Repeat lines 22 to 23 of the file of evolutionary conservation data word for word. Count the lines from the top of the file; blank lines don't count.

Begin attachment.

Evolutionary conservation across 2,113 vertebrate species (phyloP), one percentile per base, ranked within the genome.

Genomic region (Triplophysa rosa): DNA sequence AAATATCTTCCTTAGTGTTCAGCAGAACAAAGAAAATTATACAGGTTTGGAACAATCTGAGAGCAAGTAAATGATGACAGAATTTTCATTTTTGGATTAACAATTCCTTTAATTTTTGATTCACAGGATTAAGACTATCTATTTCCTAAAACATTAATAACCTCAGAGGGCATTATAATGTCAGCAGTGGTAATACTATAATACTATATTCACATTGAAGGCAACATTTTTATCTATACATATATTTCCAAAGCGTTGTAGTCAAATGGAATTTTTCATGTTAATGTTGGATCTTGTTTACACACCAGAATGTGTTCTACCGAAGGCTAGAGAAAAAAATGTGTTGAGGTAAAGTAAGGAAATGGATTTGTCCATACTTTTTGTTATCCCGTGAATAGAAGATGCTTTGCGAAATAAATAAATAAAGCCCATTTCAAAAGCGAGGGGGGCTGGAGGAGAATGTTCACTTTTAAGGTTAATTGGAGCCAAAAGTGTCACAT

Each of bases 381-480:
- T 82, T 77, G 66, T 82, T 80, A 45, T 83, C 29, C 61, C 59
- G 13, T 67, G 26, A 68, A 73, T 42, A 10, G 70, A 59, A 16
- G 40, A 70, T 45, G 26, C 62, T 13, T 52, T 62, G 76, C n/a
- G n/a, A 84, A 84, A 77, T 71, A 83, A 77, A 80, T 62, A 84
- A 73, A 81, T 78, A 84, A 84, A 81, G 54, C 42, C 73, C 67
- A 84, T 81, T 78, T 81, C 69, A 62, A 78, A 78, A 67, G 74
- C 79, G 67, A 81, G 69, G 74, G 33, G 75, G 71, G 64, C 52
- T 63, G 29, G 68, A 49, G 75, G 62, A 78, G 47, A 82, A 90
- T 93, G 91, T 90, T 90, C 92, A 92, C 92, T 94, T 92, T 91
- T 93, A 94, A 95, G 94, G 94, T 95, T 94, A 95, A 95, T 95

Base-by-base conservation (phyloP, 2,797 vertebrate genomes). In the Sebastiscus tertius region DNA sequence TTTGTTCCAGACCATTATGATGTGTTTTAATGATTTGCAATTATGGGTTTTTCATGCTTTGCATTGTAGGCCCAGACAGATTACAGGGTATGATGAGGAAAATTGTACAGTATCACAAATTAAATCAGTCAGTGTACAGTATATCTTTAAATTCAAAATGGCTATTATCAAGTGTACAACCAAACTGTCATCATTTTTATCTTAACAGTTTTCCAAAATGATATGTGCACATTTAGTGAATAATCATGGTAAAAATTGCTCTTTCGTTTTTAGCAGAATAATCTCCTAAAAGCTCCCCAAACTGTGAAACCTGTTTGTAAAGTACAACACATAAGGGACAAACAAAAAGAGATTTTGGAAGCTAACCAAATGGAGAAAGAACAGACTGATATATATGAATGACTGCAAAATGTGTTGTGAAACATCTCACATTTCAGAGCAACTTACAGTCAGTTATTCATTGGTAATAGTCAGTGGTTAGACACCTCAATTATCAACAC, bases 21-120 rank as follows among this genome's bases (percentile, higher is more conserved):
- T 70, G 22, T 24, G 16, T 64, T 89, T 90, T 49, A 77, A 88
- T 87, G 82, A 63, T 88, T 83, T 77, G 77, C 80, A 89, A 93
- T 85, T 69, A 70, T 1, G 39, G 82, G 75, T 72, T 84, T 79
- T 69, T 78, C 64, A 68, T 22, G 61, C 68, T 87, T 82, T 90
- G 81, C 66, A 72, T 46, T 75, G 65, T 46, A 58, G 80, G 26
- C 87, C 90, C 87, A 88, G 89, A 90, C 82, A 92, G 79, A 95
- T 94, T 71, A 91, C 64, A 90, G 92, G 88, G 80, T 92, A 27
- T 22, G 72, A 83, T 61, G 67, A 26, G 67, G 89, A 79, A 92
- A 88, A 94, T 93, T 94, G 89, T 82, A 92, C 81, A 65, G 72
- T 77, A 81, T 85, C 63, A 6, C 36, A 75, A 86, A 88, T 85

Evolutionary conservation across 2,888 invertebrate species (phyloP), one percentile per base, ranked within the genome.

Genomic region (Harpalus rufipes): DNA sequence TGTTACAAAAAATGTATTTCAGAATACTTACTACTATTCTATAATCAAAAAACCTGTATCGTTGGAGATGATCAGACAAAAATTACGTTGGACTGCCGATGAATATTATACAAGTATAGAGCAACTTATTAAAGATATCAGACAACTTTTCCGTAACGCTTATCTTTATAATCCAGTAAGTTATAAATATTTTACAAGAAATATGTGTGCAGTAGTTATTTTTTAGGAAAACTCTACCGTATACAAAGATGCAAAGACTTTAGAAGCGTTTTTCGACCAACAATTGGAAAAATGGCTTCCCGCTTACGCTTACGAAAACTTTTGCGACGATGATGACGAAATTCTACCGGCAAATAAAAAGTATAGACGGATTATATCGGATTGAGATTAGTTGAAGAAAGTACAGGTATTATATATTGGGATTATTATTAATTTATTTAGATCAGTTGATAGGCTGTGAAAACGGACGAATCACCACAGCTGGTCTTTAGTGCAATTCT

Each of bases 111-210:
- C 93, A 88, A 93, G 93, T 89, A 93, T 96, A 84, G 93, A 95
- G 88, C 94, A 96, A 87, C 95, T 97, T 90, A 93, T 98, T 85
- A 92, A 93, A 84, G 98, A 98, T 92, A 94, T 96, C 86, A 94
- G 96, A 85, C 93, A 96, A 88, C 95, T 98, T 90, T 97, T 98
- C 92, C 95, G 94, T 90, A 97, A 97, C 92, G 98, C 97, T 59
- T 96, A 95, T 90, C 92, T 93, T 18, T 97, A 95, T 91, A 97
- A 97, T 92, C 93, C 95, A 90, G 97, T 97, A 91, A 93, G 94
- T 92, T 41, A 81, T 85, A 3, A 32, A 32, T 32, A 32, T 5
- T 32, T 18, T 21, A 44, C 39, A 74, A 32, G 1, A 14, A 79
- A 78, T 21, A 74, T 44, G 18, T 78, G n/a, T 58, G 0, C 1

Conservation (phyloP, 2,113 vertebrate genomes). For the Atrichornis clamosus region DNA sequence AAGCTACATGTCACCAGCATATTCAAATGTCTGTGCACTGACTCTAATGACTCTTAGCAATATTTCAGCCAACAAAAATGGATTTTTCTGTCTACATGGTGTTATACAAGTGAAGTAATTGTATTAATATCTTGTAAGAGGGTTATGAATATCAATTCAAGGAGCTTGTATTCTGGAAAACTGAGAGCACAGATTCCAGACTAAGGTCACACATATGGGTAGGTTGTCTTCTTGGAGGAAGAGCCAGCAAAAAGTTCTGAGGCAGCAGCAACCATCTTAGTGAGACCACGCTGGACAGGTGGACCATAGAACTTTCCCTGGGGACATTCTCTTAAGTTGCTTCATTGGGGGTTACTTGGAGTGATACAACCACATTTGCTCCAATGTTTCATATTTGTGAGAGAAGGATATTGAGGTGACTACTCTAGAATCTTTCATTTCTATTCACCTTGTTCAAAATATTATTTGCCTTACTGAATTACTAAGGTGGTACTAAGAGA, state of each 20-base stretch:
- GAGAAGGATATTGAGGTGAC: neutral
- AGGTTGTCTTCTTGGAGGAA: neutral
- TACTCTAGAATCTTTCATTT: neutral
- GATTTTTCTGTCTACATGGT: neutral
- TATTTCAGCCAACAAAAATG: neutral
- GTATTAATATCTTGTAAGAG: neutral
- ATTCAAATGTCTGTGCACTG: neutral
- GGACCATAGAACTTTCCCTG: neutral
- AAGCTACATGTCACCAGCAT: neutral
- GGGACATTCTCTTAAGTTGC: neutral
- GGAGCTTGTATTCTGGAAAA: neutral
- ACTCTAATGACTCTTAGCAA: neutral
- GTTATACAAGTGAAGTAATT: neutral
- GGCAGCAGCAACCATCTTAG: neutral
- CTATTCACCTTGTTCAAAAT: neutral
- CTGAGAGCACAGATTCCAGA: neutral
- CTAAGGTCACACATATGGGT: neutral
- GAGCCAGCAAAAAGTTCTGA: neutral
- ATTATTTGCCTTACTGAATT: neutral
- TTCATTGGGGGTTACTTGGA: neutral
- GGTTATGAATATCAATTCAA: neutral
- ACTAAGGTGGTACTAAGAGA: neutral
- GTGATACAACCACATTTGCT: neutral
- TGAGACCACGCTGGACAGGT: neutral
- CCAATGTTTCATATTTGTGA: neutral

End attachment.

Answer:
- T 22, G 72, A 83, T 61, G 67, A 26, G 67, G 89, A 79, A 92
- A 88, A 94, T 93, T 94, G 89, T 82, A 92, C 81, A 65, G 72